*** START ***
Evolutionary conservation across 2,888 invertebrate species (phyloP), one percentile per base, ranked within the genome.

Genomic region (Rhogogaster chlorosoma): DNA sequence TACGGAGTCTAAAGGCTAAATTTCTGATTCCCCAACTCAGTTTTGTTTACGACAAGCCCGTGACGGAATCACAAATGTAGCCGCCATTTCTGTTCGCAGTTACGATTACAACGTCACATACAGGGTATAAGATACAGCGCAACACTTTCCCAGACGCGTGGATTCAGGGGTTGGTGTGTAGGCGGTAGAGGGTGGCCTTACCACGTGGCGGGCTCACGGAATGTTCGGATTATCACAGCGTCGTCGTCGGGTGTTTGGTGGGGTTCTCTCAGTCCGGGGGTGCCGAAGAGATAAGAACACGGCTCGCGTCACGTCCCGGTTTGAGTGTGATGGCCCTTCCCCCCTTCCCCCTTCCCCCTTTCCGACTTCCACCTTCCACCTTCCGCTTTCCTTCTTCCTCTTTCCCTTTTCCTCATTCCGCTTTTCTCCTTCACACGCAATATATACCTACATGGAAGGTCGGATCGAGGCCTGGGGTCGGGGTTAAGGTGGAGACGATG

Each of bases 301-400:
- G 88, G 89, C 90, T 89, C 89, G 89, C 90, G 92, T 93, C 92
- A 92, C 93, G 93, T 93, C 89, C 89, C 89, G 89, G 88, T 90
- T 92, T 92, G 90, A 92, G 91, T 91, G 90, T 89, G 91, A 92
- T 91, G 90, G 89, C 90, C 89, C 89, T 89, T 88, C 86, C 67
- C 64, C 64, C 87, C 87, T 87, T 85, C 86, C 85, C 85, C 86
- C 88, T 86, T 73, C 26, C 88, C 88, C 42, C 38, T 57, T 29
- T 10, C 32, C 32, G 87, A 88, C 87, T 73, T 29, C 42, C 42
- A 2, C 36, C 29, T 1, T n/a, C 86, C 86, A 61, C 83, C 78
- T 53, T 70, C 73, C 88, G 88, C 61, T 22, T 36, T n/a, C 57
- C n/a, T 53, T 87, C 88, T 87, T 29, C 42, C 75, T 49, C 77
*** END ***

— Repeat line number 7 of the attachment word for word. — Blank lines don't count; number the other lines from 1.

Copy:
- T 91, G 90, G 89, C 90, C 89, C 89, T 89, T 88, C 86, C 67